I’m SAD and I Didn’t Even Know It.

He broke away from his middle of the night endless thoughts to grab his phone and check the time telling himself that if he fell asleep now he’d get five hours of sleep. He’d end up picking up his phone throughout the night, while pleading with his mind to stop racing, and let him go to sleep. Eventually, he’d cry in frustration when he noticed the sun starting to peak through the window shades. The alarm would suddenly go off as though to pour salt in an already open wound. He would lay in his sleepy pool of frustration pondering his existence, questioning the life and career choices he had made until now. His sleep-deprived mind would start to go down a dark and winding path that lead him to wonder what it would be like if he was no longer alive. He’d wonder how his death would affect the lives of his loved ones. He concluded that sure they would be sad, but in time they would get over it. “Wait what am I doing?” A strong feeling of fright and shame would rush through him as he realized the morbid thoughts he just had. Suddenly, the second alarm went off and he would pull himself up from his bed and push through the winter chill of his room and into the shower. He now had thirty minutes to get ready and leave for work he had no time for breakfast. An avid morning runner with a 7-minute mile, he now lacked the motivation or desire to put on his running shoes. Sometimes during the rush to get ready for work in the mornings he would catch himself in the mirror and noticed that the six-pack he had worked on all year was now hiding under a layer of belly fat, adding disappointment, and body shame to his feelings of depression.

The job he once loved to do now felt strenuous and pointless, often filling him with feelings of dissatisfaction with the work that once brought him pride. He would spend the day pulling his drifting mind back on course making it take longer to complete projects, and at times it lead to discussions with his boss about missed deadlines. He felt so tired throughout his workday and would continuously drink cups of coffee to help fight the urge to fall asleep. Often when sitting with a co-worker to talk about a project he would feel waves of irritation whenever the co-worker did or said something he did not agree with. He started to isolate himself from others to prevent from following his desire to lash out on them.

At the end of his workday he would come home, warm up a frozen dinner, and sit in front of the TV until he fell asleep. There were days during the week when he would come home and go straight to bed. He felt like the workday had sucked up all his energy, and he was just too tired to eat. Usually the social butterfly, now when his family or friends would call he would find himself staring at his phone, and watching their calls go to voicemail. This made him feel guilty and not worthy of their love. One sleepless night he was skimming through social media and he came upon an article about a man who for most of the year lived a happy fulfilling life, but when fall and winter came he would find himself struggling with debilitating feelings of depression.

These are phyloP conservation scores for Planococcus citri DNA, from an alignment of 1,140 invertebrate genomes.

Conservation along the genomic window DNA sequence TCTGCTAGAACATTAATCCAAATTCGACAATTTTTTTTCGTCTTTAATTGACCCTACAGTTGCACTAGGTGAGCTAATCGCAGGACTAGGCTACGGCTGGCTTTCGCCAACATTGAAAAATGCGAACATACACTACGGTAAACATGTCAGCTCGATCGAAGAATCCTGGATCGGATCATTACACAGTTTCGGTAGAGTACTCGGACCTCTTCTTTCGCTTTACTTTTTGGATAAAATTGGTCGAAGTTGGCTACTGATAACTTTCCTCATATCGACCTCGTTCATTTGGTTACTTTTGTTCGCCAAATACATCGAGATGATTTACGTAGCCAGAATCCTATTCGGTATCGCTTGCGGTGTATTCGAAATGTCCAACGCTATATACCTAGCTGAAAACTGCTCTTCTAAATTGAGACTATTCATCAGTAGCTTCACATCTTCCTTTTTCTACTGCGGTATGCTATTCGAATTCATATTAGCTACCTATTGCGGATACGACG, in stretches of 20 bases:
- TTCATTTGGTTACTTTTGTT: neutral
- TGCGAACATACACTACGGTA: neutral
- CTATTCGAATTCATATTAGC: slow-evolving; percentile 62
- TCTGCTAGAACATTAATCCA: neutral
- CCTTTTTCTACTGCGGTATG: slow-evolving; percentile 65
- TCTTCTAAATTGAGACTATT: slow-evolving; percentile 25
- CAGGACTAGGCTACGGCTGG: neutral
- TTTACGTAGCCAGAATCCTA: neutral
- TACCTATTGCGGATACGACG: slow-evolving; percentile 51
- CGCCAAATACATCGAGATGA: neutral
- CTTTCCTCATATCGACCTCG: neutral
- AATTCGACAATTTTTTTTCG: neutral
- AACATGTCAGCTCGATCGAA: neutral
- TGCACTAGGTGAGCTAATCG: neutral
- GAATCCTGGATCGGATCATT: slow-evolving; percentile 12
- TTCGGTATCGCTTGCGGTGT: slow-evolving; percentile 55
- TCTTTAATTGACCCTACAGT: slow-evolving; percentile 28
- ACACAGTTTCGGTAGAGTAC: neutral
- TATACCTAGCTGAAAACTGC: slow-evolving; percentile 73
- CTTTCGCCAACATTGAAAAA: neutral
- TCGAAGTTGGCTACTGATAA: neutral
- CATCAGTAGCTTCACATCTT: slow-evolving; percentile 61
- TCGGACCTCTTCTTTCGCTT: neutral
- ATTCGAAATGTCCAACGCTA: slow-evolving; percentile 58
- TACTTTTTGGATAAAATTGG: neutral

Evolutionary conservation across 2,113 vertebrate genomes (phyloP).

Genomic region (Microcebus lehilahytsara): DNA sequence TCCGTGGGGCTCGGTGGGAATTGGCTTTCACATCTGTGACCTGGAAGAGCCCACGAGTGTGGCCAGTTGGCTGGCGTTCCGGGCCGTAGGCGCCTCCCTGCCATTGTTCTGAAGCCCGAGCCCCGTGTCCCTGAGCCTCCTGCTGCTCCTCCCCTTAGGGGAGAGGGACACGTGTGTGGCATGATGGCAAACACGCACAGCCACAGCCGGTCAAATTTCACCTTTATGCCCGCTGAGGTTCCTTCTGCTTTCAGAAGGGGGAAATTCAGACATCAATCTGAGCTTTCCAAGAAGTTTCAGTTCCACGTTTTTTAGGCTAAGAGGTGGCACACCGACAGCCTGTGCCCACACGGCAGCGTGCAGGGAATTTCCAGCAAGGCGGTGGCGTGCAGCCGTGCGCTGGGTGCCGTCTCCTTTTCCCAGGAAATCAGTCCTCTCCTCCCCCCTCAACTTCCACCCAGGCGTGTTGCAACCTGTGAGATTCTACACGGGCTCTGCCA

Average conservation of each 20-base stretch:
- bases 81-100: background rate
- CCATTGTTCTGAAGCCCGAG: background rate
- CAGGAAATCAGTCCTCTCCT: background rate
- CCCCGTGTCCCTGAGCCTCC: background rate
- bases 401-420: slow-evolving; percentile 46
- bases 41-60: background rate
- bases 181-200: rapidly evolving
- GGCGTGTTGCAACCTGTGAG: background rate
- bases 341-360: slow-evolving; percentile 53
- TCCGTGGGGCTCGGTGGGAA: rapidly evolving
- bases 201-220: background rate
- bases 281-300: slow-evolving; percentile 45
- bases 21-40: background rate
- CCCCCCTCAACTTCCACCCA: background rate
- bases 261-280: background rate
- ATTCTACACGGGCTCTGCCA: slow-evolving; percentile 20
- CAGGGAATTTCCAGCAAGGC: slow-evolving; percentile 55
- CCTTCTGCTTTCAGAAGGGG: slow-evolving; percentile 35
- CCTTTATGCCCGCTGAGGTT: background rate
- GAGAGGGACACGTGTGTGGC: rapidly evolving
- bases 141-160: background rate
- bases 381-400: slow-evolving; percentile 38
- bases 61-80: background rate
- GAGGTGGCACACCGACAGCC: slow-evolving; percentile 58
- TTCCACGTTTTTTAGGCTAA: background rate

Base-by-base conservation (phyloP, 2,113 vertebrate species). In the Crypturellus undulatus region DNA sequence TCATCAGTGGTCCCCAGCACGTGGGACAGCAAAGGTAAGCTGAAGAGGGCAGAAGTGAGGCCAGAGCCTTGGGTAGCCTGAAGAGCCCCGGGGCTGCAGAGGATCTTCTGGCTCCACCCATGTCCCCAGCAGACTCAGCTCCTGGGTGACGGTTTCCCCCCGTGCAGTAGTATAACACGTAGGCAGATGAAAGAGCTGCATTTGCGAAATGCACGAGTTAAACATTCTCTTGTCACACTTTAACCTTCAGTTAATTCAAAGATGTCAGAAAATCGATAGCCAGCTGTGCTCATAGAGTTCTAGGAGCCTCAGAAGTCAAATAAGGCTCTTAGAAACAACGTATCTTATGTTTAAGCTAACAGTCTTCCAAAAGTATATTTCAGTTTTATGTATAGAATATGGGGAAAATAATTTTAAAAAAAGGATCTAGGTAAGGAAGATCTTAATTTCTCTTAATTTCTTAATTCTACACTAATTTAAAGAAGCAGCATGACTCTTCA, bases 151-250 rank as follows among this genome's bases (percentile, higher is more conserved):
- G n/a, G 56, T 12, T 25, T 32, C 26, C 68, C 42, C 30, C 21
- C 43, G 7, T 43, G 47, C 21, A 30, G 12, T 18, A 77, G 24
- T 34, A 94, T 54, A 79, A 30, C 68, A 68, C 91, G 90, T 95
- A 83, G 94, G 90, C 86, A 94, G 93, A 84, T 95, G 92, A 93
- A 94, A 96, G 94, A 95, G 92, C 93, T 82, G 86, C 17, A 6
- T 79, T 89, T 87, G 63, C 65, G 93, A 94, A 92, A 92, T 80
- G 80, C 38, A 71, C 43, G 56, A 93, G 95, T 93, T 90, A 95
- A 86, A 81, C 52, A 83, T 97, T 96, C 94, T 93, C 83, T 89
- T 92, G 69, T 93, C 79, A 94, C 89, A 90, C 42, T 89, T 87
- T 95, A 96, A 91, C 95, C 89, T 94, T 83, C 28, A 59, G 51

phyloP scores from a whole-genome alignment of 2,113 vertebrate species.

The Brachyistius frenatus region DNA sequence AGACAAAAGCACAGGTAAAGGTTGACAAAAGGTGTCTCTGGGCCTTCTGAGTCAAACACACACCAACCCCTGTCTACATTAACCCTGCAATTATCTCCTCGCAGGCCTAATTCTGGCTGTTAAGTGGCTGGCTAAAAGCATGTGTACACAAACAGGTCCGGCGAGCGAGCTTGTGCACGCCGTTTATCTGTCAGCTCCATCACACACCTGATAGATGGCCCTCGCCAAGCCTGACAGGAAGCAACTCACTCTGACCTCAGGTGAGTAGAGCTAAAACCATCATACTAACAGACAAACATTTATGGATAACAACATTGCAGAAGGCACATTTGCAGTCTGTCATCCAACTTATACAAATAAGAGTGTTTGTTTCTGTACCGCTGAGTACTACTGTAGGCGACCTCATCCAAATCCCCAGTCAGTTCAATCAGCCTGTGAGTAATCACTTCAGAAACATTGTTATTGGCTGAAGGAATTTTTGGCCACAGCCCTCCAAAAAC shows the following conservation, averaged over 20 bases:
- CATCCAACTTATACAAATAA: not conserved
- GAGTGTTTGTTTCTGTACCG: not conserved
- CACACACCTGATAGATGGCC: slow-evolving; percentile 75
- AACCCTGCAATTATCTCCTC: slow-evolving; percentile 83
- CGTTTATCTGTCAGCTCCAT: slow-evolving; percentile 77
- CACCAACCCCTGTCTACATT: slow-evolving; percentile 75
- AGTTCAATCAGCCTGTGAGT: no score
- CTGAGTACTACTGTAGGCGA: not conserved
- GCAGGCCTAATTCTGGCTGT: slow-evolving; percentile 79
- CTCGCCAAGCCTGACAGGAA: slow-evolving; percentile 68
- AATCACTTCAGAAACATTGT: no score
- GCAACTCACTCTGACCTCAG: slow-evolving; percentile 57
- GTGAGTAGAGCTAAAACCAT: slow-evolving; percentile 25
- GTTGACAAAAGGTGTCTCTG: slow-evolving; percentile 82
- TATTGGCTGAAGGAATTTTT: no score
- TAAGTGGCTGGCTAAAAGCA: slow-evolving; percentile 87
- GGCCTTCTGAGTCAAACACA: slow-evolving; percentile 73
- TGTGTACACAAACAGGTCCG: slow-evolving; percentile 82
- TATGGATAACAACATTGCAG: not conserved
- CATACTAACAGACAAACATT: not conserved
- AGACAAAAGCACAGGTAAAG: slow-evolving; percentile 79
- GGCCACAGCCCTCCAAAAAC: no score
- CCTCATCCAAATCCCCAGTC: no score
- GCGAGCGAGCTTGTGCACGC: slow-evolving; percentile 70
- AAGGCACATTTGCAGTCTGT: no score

The man in the article described experiencing feeling depressed most of the day, nearly every day, losing interest in activities he once enjoyed, having low energy, having problems with sleeping, experiencing changes in his appetite or weight, feeling sluggish or agitated, having difficulty concentrating, feeling hopeless, worthless or guilty and having frequent thoughts of death or suicide. The article called this short-term form of depression as Seasonal Affective Disorder. It was as though a light was turned on in a dark room. “This is what I have”, he thought. He realized that in the spring and summer months he was filled with such vigor and positivity towards life. He looked through some of his pictures on his phone and noticed that he is active, social and on top of his game at work during the spring and summer months. The article explained the importance of seeking mental health services to help learn how to manage the challenging fall and winter months. The article stated that with the help of mental health therapy, medication (if needed) and light therapy one can learn how to manage Season Affective Disorder and be able to live a healthy and positive life all year long. He took a deep sigh of relief and told himself that he would call his health insurance in the morning and get a referral for a mental health therapist and finally get the help he desperately needed.

Alejandra Luna LCSW, Mental Health Therapist/LGBTQ+ Specialist